So, it appears that we are one step closer to a federal civil remedy for protecting trade secrets. Even if it passes, however, employers and other trade secret owners will have to figure how, and if, to incorporate this added weapon into their arsenal. While it may complement state law claims in some circumstances, it may complicate them in others, and it remains necessary to have counsel who is prepared to sort out such options to put forward the best, most effective arguments promptly in the right court at the right time to stop the trade secret from escaping. In the end, added weapons are nice, but only when placed at the disposal of those who can pick the right ones for the job and get it done.

The First Illinois Appellate Court Decision To Address Fifield’s “Two Years Of Employment/Consideration Rule” Strictly Adheres To It

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Readers of this blog know that in the summer of 2013, long held beliefs about the required consideration for a restrictive covenant under Illinois law were thrown a curve when the Illinois Appellate Court for the First District (i.e., Cook County) held in Fifield v. Premier Dealer Services, Inc., 2013 IL App (1st) 120327, that, absent other consideration, two years of employment is required for a restrictive covenant to be deemed supported by adequate consideration—even where the employee signed the restrictive covenant as a condition to his employment offer and even where the employee voluntarily resigned.

Since then, two Federal district judges in Chicago split over whether to follow Fifield and the Illinois Supreme Court chose not to weigh in. Now, the first Illinois appellate court to address Fifield has done so – and it strictly adhered to it.

In Prairie Rheumatology Associates, S.C. v. Maria Francis, D.O., 2014 IL App (3d) 140338, Dr. Francis entered into an employment agreement with a two year post-employment non-compete. She tendered her resignation after 15 months of employment and resigned after 19 months of employment. When her former employer Prairie Rheumatology Associates (“PRA”) sought to enjoin her from competing in violation of her non-compete, Dr. Francis challenged the enforceability of her non-compete, arguing that it was not supported by adequate consideration because she was not employed for 24 months after entering in to it.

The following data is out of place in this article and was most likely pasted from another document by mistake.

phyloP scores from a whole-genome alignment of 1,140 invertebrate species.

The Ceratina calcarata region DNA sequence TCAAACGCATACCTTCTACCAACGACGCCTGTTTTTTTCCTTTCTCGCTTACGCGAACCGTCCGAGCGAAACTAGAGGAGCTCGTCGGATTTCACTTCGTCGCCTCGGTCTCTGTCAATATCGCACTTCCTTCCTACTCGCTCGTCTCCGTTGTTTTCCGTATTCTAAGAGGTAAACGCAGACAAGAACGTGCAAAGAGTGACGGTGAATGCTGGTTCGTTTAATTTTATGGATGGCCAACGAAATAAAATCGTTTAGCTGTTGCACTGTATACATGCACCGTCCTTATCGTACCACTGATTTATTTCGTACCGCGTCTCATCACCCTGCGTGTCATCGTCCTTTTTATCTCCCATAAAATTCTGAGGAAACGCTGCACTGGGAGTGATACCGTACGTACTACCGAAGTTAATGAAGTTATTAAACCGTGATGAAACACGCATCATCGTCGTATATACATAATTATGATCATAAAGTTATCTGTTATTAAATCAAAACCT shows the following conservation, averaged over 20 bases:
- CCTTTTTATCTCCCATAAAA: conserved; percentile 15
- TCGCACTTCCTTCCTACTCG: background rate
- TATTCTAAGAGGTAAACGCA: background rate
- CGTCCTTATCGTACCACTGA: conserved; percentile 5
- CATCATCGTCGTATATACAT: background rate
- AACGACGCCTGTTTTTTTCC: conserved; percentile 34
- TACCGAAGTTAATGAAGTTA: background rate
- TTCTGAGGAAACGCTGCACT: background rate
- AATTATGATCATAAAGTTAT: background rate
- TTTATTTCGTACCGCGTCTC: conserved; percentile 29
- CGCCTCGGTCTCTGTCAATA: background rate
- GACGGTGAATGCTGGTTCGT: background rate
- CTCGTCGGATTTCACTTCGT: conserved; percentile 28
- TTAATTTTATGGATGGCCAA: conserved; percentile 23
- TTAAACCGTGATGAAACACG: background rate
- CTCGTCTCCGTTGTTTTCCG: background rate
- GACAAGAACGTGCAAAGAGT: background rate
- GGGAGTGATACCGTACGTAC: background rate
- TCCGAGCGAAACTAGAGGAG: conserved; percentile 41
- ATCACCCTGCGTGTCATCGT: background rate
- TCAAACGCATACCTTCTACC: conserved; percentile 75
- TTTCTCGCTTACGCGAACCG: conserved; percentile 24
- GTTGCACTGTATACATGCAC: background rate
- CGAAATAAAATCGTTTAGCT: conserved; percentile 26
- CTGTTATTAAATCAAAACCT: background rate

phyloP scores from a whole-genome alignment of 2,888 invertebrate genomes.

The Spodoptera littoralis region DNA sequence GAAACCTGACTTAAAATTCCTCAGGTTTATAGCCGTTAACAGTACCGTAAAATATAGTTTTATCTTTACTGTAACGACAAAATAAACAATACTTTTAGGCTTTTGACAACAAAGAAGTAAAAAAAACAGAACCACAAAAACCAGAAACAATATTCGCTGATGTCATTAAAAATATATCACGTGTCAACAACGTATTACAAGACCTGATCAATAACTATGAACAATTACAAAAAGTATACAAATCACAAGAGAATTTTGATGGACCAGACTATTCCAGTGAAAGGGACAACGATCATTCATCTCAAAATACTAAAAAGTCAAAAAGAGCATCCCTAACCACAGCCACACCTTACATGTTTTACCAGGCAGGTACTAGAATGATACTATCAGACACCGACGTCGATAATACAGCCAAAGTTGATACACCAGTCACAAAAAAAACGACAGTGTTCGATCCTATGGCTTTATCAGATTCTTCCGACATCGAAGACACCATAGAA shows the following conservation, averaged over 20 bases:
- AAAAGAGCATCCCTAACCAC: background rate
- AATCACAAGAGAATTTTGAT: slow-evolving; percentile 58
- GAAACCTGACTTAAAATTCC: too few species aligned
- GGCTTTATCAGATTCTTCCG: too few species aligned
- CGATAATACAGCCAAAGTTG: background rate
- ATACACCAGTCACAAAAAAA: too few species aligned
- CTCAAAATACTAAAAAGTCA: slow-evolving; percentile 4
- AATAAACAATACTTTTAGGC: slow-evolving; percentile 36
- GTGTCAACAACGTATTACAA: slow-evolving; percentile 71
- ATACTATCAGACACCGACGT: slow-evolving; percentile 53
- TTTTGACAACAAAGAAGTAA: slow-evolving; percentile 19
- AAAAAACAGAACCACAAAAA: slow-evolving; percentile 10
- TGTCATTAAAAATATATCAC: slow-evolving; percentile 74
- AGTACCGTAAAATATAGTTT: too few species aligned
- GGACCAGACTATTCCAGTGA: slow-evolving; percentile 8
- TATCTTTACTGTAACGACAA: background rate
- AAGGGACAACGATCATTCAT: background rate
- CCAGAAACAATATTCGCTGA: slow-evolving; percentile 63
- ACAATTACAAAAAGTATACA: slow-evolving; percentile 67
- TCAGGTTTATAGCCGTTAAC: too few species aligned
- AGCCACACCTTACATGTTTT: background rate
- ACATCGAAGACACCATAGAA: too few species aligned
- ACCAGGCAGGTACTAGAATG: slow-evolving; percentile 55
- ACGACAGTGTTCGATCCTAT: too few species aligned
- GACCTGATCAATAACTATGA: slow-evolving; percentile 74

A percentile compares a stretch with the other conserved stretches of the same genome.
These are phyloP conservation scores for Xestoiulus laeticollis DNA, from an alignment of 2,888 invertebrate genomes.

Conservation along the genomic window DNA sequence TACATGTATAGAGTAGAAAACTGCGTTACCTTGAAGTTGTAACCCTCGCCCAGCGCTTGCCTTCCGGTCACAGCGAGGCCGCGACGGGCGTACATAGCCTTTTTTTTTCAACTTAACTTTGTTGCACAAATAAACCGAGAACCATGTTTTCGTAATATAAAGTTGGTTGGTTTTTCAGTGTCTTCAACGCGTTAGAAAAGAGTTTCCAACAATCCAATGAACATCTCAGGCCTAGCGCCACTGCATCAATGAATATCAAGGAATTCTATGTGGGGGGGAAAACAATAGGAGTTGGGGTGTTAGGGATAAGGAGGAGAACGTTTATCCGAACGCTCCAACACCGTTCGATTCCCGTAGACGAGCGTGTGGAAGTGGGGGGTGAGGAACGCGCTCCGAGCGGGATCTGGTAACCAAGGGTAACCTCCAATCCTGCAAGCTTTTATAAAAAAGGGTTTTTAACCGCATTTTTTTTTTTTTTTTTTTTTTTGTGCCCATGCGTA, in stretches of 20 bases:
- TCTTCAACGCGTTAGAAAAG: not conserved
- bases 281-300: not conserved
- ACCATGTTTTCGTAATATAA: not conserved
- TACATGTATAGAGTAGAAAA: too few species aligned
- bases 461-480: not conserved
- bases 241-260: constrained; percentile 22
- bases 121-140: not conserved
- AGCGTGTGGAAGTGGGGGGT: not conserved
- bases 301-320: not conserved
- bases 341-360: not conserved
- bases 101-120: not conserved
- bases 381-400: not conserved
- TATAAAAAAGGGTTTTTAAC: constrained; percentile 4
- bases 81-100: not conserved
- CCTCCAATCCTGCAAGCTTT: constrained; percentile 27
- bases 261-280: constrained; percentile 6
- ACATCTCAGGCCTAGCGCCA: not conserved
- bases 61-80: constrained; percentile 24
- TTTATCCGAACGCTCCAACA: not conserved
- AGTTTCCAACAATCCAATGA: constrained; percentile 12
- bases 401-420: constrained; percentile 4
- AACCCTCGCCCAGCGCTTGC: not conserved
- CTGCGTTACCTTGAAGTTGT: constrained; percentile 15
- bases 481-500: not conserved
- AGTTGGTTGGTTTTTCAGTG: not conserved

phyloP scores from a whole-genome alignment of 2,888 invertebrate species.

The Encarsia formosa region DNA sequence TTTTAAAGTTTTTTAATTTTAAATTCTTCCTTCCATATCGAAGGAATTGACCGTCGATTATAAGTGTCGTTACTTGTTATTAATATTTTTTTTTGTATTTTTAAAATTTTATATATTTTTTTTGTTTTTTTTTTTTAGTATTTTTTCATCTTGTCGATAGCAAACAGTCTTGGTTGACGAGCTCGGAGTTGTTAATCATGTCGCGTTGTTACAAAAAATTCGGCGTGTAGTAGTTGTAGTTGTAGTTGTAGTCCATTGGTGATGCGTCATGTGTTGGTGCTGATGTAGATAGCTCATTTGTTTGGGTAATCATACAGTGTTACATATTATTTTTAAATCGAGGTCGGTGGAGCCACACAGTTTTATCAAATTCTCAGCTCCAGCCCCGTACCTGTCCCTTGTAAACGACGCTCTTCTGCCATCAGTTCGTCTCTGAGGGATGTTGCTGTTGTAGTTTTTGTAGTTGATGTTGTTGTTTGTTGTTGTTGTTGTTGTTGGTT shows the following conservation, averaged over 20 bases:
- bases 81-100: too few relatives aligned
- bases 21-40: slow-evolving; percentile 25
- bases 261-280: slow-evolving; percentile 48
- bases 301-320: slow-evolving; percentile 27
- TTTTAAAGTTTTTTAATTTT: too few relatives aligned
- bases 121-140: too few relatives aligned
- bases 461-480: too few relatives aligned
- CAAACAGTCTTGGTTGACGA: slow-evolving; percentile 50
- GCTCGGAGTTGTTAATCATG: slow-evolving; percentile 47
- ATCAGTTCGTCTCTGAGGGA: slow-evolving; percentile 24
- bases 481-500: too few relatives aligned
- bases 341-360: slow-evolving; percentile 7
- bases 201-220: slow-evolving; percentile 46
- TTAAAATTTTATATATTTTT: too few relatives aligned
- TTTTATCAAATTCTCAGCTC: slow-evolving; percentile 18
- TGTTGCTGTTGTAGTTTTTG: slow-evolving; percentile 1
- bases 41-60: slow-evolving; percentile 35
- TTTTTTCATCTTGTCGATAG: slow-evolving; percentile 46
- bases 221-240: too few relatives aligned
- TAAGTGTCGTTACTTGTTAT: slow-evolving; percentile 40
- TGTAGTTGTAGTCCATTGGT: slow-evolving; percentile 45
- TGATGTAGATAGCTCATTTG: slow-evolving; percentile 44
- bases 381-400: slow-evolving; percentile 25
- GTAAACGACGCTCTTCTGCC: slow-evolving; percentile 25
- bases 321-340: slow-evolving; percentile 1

The Illinois Appellate Court for the Third District agreed, holding that because Dr. Francis was not employed for 24 months after entering into the non-compete, and because Dr. Francis “received little or no additional benefit from PRA in exchange for her agreement not to compete,” it was not supported by adequate consideration.

In an effort to show that Dr. Francis had received consideration in addition to the 19 months of employment, PRA argued that Dr. Francis had “received PRA’s assistance in obtaining hospital membership and staff privileges, access to previously unknown referral sources and opportunities for expedited advancement.” However, the Appellate Court found “that PRA failed to assist Dr. Francis in obtaining her hospital credentials and neglected to introduce Dr. Francis to referral sources.” Additionally, the Appellate Court found that PRA did not provide access to previously unknown referral sources, and that purported “expedited advancement and partnership opportunities” were “illusory” because “[e]ven though the employment agreement provided that PRA would consider Dr. Francis for partnership after 18 months, there was no guarantee she would become a partner and make shareholder.”